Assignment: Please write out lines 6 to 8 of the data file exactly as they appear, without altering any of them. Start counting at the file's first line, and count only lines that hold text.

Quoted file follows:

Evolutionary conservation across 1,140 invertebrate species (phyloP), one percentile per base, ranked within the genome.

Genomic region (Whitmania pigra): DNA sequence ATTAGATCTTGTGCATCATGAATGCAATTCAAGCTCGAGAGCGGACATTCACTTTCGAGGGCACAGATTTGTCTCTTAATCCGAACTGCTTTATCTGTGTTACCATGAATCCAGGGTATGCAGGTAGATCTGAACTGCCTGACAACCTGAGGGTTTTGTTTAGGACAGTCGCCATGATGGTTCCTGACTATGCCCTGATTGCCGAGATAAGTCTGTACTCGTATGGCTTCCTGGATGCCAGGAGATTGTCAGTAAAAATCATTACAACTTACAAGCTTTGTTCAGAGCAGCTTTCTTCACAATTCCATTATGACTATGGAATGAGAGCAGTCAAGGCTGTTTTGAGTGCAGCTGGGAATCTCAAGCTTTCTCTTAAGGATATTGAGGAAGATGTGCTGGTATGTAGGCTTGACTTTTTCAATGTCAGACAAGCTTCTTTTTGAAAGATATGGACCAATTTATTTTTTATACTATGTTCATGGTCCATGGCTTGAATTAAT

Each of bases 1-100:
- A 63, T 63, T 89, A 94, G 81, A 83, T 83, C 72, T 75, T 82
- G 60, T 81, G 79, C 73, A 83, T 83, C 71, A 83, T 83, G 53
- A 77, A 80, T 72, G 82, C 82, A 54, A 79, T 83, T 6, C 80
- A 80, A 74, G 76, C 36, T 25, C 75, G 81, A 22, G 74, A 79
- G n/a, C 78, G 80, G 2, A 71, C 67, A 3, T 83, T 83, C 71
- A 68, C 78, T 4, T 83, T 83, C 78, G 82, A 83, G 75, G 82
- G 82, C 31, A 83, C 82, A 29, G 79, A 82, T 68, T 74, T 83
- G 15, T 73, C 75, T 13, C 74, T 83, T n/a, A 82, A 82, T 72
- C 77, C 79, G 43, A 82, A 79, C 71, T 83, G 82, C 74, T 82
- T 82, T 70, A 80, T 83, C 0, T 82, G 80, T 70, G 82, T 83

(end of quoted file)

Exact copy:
- A 77, A 80, T 72, G 82, C 82, A 54, A 79, T 83, T 6, C 80
- A 80, A 74, G 76, C 36, T 25, C 75, G 81, A 22, G 74, A 79
- G n/a, C 78, G 80, G 2, A 71, C 67, A 3, T 83, T 83, C 71